And we're still not done! Since we decided to have edge deployments in multiple cities per region, if one of them suffers degraded quality of service for a reason or another, we have the option to simply pull the affected edge deployment out of our network altogether until it is resolved, essentially shielding ourselves from regional network failures by shifting regional traffic between cities as and when necessary.
While one would expect global internet routes to be perfectly reliable, this has not always been our experience. Thankfully, we are now able to fix first and then investigate such issues, instead of being stuck proceeding in the opposite order, usually waiting on an open ticket in a support centre somewhere while our site is near unreachable in an entire region.
One recent such case is pictured above. It ended up being a major internet exchange (IX) having a faulty switch link, but on our end it looked like a significant amount of TCP connection failures between one specific edge deployment and our internal network, which we were also unable to reproduce reliably5.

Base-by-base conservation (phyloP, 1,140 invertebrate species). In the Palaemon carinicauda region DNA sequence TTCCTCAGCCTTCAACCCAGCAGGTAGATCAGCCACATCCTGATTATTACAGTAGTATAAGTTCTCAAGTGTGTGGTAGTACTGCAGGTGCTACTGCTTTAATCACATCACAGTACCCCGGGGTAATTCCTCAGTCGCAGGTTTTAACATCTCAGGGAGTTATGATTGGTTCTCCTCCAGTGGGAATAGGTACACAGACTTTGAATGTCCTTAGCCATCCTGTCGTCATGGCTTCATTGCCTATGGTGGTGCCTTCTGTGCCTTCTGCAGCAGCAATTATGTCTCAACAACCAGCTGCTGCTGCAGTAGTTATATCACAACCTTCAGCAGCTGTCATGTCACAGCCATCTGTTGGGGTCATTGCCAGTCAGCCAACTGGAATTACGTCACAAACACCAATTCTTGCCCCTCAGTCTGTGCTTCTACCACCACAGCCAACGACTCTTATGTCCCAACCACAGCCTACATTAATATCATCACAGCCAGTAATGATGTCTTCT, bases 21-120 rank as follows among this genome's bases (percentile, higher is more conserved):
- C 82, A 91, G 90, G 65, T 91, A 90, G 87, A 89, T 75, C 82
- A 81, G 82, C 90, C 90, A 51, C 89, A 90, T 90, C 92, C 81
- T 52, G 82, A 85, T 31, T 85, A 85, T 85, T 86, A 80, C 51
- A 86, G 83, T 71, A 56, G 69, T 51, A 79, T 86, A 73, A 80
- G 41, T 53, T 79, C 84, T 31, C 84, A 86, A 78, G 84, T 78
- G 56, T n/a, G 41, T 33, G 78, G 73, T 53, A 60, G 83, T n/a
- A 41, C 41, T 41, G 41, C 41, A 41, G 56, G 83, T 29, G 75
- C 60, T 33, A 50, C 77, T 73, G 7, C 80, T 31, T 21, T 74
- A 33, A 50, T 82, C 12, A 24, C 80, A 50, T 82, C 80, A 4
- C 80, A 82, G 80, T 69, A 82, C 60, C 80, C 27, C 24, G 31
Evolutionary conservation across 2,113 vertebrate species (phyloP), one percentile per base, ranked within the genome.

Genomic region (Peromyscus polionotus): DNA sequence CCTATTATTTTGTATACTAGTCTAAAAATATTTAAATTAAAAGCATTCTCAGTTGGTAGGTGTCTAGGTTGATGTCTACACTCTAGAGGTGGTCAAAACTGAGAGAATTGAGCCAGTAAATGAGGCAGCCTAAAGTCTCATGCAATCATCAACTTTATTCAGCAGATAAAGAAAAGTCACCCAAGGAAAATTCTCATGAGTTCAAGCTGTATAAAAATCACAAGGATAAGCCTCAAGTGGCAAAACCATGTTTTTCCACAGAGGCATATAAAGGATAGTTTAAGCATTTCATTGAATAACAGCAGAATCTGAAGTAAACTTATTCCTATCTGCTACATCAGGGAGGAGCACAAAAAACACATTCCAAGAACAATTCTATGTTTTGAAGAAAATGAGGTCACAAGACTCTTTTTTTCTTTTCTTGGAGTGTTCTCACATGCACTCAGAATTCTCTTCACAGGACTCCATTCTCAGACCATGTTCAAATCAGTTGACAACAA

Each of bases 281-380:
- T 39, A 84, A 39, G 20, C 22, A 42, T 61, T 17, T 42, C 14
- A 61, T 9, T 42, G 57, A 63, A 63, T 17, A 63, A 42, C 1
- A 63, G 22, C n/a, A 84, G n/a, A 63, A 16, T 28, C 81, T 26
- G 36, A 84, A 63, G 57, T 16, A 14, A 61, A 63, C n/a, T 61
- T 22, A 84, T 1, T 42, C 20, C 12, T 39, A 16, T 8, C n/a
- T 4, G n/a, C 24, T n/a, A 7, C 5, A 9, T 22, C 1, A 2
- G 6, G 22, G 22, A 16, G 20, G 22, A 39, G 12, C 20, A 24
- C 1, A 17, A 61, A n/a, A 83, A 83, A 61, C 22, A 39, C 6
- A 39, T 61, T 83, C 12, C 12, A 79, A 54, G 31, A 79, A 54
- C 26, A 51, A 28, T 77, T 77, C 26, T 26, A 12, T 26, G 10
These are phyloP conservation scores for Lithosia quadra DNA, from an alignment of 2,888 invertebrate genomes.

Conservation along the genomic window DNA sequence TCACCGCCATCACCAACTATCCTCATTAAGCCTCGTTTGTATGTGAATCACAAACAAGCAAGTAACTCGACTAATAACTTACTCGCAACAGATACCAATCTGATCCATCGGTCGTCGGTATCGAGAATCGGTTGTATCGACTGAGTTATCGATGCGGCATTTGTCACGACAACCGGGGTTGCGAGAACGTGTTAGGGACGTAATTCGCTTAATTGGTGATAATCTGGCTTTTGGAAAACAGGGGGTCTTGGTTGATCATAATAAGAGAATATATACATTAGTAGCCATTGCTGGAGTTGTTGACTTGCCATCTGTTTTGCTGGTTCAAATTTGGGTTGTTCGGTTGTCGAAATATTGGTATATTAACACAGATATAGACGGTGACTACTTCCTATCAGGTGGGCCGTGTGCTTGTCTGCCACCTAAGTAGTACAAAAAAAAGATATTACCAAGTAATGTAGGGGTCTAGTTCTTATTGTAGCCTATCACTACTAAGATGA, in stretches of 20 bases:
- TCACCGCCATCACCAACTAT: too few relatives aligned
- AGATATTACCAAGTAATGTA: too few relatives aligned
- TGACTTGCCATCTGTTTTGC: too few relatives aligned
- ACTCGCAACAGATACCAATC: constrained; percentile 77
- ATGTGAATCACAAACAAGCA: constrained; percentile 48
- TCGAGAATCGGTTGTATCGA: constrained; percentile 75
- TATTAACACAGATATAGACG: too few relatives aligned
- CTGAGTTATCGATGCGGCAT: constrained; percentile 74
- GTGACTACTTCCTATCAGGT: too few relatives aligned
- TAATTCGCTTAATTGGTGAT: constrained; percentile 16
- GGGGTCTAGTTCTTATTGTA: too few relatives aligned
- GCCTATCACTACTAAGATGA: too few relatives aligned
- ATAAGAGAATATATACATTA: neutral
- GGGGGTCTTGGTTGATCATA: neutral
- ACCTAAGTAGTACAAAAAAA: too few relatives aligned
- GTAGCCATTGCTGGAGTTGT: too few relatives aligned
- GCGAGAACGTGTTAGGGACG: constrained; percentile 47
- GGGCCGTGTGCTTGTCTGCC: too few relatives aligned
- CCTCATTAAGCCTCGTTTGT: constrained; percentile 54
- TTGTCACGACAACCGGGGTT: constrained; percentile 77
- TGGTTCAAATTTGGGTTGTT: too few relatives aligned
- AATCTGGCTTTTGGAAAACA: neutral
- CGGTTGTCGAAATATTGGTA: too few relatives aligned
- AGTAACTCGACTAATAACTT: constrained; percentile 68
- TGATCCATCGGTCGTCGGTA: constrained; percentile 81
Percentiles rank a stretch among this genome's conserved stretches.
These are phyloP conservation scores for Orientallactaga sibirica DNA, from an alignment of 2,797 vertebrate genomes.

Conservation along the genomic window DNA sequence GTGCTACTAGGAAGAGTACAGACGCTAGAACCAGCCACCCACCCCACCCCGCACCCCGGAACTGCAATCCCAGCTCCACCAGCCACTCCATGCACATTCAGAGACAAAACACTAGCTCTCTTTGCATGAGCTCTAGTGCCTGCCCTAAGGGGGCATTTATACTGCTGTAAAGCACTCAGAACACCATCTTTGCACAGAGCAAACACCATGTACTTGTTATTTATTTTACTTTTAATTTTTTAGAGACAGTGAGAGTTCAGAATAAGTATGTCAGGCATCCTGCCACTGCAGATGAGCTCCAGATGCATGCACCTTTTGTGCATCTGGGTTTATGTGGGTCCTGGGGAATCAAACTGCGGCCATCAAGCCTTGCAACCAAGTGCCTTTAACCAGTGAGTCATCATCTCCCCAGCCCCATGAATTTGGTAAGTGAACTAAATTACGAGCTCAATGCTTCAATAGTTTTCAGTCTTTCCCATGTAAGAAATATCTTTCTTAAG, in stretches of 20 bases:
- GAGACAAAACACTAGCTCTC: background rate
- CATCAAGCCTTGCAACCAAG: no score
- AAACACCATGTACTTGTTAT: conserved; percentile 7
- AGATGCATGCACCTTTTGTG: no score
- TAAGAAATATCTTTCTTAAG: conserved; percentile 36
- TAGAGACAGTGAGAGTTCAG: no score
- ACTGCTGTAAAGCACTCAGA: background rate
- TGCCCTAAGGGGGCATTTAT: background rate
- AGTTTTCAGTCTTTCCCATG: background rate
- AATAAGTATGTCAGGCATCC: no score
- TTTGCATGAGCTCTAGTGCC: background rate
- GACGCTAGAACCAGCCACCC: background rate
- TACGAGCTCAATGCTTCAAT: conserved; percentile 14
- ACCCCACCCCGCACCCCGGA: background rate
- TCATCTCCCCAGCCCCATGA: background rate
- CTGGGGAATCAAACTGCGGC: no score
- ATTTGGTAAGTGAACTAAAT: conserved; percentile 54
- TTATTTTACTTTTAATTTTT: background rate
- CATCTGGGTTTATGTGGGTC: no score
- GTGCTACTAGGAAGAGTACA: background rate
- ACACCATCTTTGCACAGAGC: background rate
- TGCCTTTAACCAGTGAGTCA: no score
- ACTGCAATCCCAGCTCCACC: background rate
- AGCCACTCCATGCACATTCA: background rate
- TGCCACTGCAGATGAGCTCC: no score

We waited a bit first, in case it would be resolved promptly, and eventually just pulled the deployment out of the network altogether. This meant the issue was fixed and our services went back to normal multiple hours before we heard of the problem (and root cause) from the IX via our provider.
Overall, this edge network has been a powerful tool, and we plan to continue relying on it more and more as we go.
Picking a load balancer
The previous section outlines our choice of technologies at the edge, and they are not the result of chance. When designing our infrastructure, we expect all of the software we make use of to be:
- Performant for hardware cost reasons.
- Reliable as we have enough bugs of our own to deal with those of others too.
- Observable so we discover (and hopefully fix) issues before users do.
- TCP proxying at both Layer 4 and Layer 7.